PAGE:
A returned missionary is often exposed to another temptation. Some church which you visit is without a pastor. It may offer you, as some have done, five times the salary you receive abroad, and good opportunities for the education of your children. Some will even dare to say, "Why should you go abroad? Such men as you are, are needed at home. Anybody will do for Chinese coolies, Africans and Hindus. Why throw yourself away on such people? Men of culture and learning are needed here in our city churches." You will need much grace, patience and self-control to reply courteously to such low views of the great, work of the world's evangelization. Your only way is to keep your hand on the plow and refuse to look back. Resist every such temptation. I can speak from experience. On my first visit to America, in July, 1857, when I went home to be married, I was met on landing with a package of documents, being the correspondence between the faculty and directors of Union Theological Seminary, N. Y., and the secretaries of the A.B.C.F.M. in Boston, in which I was invited to accept the professorship of Biblical literature in Union Seminary, after spending two years in Germany (at the expense of the seminary), studying the Semitic languages and other needed branches, I took the documents to my room at my sister's house that night, read them carefully and prayerfully, and my decision was made in the negative. However, not to seem wanting in respect to my old teachers, I agreed to meet a committee of the faculty in August, in New York, Drs. Robinson, Smith, Hitchcock and Prentiss. It was a privilege to meet those revered and noble men, and not easy to decline to defer to their judgment. Dear Dr. Robinson, who, under a somewhat rough exterior, had a very tender heart, plead with me to accept, using arguments which in other circumstances would have been overwhelmingly convincing. Said he, "Union Seminary was founded to train missionaries for home and foreign missions. We need a man in the faculty full of the missionary spirit, to train our students for the foreign field, and your knowledge of Arabic will be invaluable in teaching the Old Testament language and literature." The others spoke in a similar strain. I thanked him from the bottom of my heart, but told them that as all family obstacles to my returning to Syria were now removed, I could never consent to leave a work to which I had consecrated my life. I said, "You can find men better qualified than I am to take this professorship, but it is hard to find men to go abroad. How could I plead with young men to go, when I had voluntarily withdrawn from the work? I might say to them, 'You ought to go,' and they would reply, 'Why did you not go?' 'I did go.' 'Why did you return?' 'I came to take this professorship.' 'Very well, we will remain and take pastorates and professorships without putting the churches to the expense of sending us out and bringing us back!'" I said, "Brethren, if I should now give up my work, my lips would be sealed on the subject of foreign missions."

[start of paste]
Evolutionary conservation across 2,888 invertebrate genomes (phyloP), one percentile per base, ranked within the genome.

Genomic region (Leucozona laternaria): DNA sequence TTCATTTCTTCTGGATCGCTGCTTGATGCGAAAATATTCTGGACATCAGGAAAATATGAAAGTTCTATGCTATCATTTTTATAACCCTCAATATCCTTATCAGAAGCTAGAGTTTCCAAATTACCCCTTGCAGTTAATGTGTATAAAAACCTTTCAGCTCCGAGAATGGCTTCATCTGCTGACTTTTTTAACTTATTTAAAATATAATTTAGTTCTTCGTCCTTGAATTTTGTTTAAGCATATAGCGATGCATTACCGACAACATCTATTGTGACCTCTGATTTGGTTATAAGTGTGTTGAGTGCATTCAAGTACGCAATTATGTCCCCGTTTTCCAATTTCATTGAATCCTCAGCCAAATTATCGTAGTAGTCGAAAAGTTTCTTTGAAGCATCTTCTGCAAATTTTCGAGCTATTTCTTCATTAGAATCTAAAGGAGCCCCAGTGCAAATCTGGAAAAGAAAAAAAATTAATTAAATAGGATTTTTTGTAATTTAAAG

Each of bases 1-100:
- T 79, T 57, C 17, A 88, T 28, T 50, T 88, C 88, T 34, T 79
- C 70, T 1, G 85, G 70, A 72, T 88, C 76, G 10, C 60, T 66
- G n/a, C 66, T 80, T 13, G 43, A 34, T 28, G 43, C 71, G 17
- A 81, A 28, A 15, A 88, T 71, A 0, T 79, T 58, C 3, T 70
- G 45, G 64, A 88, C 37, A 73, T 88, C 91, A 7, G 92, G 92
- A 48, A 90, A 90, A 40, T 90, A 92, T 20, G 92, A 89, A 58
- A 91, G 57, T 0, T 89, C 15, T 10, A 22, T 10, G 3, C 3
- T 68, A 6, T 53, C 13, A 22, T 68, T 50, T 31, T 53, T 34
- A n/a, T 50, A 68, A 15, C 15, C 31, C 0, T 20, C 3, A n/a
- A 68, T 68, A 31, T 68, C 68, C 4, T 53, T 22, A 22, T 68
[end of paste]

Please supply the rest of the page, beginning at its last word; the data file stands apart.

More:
These honoured and revered men then agreed that, in view of my strong convictions, they would not urge the matter further, and they always invited me to address the students during my subsequent visits to America.